Adaptive, perception-driven error spreading scheme in continuous media streaming

Srivatsan Varadarajan, Hung Q. Ngo, Jaideep Srivastava

Research output: Contribution to conferencePaperpeer-review

11 Scopus citations


For transmission of continuous media (CM) streams such as audio and video over the Internet, a critical issue is that periodic network overloads cause bursty packet losses. Studies on human perception of audio and video streams have shown that bursty losses have the most annoying affects. Hence, addressing this issue is critical for multimedia applications such as Internet phone, video conferencing, distance learning, etc. Classical error handling schemes like retransmission and forward error recovery have the undesirable effects of (a) introducing timing variations, which is unacceptable for isochronous traffic, and (b) using up valuable bandwidth, potentially exacerbating the problem. This paper introduces a new concept called error spreading, which is a transformation technique that takes an input sequence of packets (from an audio or video stream) and permutes them before transmission. The packets are then un-permuted at the receiver before delivery to the application. The purpose is to spread out bursty network errors, in order to achieve better perceptual quality of the transmitted stream. Analysis has been done to determine the provable lower bound on bursty errors tolerable by this class of protocols. An algorithm to generate the optimal permutation for a given network loss rate is presented. While our previous work had focused on streams with no inter-frame dependencies, e.g. MJPEG encoded video, in this paper the technique is generalized to streams with inter-frame dependencies, e.g. MPEG encoded video. It is also shown how the error spreading approach can be used as a module to be plugged into any existing CM transmission protocol to help improve the perceptual quality of the data stream without changing the bandwidth requirement of the base protocol. Thus, this approach is orthogonal to traditional error handling techniques. Finally, results from an experimental evaluation are presented to validate our claims.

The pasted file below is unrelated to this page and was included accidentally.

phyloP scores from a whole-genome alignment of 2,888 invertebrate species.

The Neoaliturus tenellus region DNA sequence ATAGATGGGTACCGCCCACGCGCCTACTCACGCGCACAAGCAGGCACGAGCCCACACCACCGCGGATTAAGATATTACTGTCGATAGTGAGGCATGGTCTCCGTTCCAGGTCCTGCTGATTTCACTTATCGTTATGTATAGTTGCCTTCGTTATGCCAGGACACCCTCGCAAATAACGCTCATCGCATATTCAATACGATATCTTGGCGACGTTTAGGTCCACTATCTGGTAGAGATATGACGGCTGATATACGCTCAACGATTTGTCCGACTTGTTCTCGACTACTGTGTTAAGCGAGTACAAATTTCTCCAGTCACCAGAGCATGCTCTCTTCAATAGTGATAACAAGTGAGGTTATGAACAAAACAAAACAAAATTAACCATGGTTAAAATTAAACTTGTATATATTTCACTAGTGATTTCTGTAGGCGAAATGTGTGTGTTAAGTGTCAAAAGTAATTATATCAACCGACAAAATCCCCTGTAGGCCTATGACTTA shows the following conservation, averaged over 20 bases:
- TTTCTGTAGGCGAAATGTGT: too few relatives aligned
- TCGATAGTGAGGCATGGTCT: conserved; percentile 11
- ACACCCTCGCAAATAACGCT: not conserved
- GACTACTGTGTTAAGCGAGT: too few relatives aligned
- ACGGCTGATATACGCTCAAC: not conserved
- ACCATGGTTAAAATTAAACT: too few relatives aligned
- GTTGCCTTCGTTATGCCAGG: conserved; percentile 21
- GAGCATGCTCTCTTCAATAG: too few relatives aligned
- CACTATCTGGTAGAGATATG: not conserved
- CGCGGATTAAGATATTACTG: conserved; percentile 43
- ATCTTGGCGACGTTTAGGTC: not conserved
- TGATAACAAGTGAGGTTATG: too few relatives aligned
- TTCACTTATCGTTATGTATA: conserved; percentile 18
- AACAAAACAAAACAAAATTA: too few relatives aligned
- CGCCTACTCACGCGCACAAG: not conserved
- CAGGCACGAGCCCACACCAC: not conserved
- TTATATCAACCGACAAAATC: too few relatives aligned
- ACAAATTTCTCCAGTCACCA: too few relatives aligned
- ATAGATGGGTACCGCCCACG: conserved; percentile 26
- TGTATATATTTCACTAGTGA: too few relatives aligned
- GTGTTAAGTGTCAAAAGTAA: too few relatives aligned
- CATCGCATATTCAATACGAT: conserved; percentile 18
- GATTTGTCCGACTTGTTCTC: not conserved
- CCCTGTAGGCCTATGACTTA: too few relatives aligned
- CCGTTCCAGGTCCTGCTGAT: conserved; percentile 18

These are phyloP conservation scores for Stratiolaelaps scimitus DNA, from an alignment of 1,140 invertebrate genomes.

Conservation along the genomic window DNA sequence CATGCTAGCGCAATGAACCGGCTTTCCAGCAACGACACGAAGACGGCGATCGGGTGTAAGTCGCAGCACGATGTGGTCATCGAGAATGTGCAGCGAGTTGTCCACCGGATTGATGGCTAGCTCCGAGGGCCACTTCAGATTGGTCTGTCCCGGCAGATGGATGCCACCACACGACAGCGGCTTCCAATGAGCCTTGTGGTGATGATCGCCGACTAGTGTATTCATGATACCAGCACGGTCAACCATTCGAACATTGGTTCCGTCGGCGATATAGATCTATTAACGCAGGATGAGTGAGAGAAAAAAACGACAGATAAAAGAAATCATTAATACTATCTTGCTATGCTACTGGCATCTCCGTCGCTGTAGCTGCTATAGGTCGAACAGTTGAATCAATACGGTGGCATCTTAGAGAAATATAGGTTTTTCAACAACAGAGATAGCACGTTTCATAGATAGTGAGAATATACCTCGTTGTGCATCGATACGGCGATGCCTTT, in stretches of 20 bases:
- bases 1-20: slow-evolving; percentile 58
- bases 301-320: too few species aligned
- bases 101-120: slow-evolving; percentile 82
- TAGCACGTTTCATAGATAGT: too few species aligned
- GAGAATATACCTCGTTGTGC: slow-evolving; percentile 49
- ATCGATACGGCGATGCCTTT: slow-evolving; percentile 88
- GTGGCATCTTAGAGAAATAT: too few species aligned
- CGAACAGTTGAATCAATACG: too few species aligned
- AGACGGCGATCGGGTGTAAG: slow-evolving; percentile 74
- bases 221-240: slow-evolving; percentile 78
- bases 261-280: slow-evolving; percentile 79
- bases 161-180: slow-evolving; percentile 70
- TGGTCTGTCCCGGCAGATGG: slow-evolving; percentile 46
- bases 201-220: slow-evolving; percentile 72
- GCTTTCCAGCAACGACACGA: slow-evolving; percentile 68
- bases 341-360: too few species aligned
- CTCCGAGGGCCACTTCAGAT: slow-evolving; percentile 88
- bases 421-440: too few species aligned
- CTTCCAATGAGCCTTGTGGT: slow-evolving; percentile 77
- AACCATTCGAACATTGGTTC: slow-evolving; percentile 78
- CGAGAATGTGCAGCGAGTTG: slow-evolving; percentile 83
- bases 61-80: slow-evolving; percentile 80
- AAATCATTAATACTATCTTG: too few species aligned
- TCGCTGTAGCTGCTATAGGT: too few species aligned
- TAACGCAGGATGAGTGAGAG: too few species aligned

Original languageEnglish (US)
Number of pages9
StatePublished - 2000
Event20th International Conference on Distributed Computing Systems (ICDCS 2000) - Taipei, Taiwan
Duration: Apr 10 2000Apr 13 2000


Other20th International Conference on Distributed Computing Systems (ICDCS 2000)
CityTaipei, Taiwan


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